Although a new master plan could lead to an increase in density, Mekjian said that doesn’t necessarily mean there would be an increase in traffic problems, due to the potential development of autonomous vehicles and ride-sharing services.

“The other thing, too, that’s also included with this, which we’ve been wanting to do for a long time, is a non-motorized master plan,” he said. “So while we have pretty good non-motorized connectivity throughout the city, as part of this effort, we’ll have a really nice master plan which we can build a strategic plan on — building on better non-motorized connectivity throughout the city.”

In order to implement the vision of a new master plan, Farmington Hills will likely need to create some new ordinances.

“Our ordinances, currently, are based upon previous master plans and our previous vision for the community,” Kettler-Schmult said. “It (doesn’t) always allow for what the commission and council may want to see in the future. For instance, electronic chargers. There’s not much in our code right now, as to direction on where they can be placed, how they can be located and … uses in our community.”

The creation of new ordinances could also allow for drive-thru lanes for business locations, including retail stores.

“Drive-thrus are not permitted in a lot of business locations within Farmington Hills,” Kettler-Schmult said. “It may be that our Planning Commission, City Council and the greater community want to be able to expand that and have it as an allowed use. … The master plan is where it all starts. That vision for the future starts us (on) the road of changing ordinances, perhaps changing zoning, (and) getting those permitted uses allowed in more areas than they currently are.”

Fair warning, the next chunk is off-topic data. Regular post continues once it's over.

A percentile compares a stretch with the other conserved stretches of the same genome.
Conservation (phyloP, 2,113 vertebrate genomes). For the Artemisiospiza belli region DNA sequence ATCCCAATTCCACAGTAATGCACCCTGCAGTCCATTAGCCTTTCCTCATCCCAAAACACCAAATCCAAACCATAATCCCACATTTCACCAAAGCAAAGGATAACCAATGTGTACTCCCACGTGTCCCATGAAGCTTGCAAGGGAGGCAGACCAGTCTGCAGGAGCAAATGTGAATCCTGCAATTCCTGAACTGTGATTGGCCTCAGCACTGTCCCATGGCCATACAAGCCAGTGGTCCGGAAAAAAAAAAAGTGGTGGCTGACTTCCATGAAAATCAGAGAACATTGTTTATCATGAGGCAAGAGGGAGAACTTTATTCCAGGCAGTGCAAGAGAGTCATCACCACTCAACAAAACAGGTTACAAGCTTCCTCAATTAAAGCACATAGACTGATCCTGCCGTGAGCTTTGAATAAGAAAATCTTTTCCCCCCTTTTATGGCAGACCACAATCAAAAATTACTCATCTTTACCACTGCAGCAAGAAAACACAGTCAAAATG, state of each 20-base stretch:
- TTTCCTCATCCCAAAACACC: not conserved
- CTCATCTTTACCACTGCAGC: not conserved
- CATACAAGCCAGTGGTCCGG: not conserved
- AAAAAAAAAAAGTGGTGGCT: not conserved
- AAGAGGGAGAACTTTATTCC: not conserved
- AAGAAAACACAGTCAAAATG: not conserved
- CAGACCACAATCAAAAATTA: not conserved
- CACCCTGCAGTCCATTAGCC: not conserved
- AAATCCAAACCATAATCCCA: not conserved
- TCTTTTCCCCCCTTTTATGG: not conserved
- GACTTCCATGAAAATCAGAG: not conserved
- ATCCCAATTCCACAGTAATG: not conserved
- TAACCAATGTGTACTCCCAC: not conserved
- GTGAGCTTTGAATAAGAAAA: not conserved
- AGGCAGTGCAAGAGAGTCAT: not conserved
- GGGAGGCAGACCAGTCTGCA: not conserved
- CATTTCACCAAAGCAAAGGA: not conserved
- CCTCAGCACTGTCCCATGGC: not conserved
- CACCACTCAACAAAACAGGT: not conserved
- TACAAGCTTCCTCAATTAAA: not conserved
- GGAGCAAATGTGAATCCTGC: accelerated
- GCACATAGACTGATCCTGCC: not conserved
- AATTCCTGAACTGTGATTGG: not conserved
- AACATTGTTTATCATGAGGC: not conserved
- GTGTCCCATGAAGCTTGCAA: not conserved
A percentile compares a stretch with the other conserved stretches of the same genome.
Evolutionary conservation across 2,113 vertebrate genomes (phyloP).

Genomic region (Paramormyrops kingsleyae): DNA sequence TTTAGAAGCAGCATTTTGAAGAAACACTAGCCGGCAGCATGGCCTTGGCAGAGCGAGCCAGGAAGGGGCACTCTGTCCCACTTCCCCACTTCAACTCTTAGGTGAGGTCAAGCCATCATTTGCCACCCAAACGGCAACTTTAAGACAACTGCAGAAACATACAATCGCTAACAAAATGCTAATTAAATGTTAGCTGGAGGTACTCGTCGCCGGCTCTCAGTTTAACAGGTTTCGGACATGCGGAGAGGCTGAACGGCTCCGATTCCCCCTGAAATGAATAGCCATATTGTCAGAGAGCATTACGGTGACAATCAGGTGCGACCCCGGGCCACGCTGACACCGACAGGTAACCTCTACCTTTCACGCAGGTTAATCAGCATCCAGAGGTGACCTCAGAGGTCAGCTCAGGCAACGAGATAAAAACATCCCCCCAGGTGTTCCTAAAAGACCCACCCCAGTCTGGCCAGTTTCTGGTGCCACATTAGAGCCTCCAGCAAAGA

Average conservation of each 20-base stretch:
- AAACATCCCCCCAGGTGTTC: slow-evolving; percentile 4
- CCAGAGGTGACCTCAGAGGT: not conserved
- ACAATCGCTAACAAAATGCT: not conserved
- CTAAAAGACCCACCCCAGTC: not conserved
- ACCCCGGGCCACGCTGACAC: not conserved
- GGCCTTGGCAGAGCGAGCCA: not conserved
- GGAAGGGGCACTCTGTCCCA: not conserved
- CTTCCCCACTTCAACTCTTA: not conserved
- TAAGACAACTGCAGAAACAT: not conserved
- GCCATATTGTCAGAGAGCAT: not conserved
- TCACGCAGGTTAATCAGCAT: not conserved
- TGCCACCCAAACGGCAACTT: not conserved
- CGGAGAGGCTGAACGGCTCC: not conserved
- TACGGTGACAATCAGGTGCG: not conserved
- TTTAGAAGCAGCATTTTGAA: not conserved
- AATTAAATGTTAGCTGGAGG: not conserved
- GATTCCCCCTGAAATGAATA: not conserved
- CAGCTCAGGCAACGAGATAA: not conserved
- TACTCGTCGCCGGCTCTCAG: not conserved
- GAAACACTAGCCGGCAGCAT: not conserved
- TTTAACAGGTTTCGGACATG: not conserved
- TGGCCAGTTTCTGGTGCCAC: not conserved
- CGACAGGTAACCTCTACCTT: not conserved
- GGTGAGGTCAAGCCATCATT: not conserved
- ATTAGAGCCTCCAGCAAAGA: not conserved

Mekjian’s aspiration for a new master plan is to “create some very cool areas in town where our residents can gather throughout the year.”

“So that’s a big part of it, try to stay a contemporary, attractive city where people want to come, you got a high standard of living, really good quality of life, and safe, clean and open for everybody to enjoy,” he said. “That’s really the goal here.”

Residents also have an opportunity to provide input as to what they would like to see included in a new master plan.

To do so, visit and look for a survey on the homepage of the website.

“We’re looking for everybody to make their voice heard,” Kettler-Schmult said.

Aside from what they want to see preserved or expanded, there is also another way residents can provide input.

“If there’s a certain corner of the community that they think really needs a close look … I encourage everybody to get on that survey,” Kettler-Schmult said.

Both Mekjian and Kettler-Schmult anticipate that a new master plan will be ready next summer.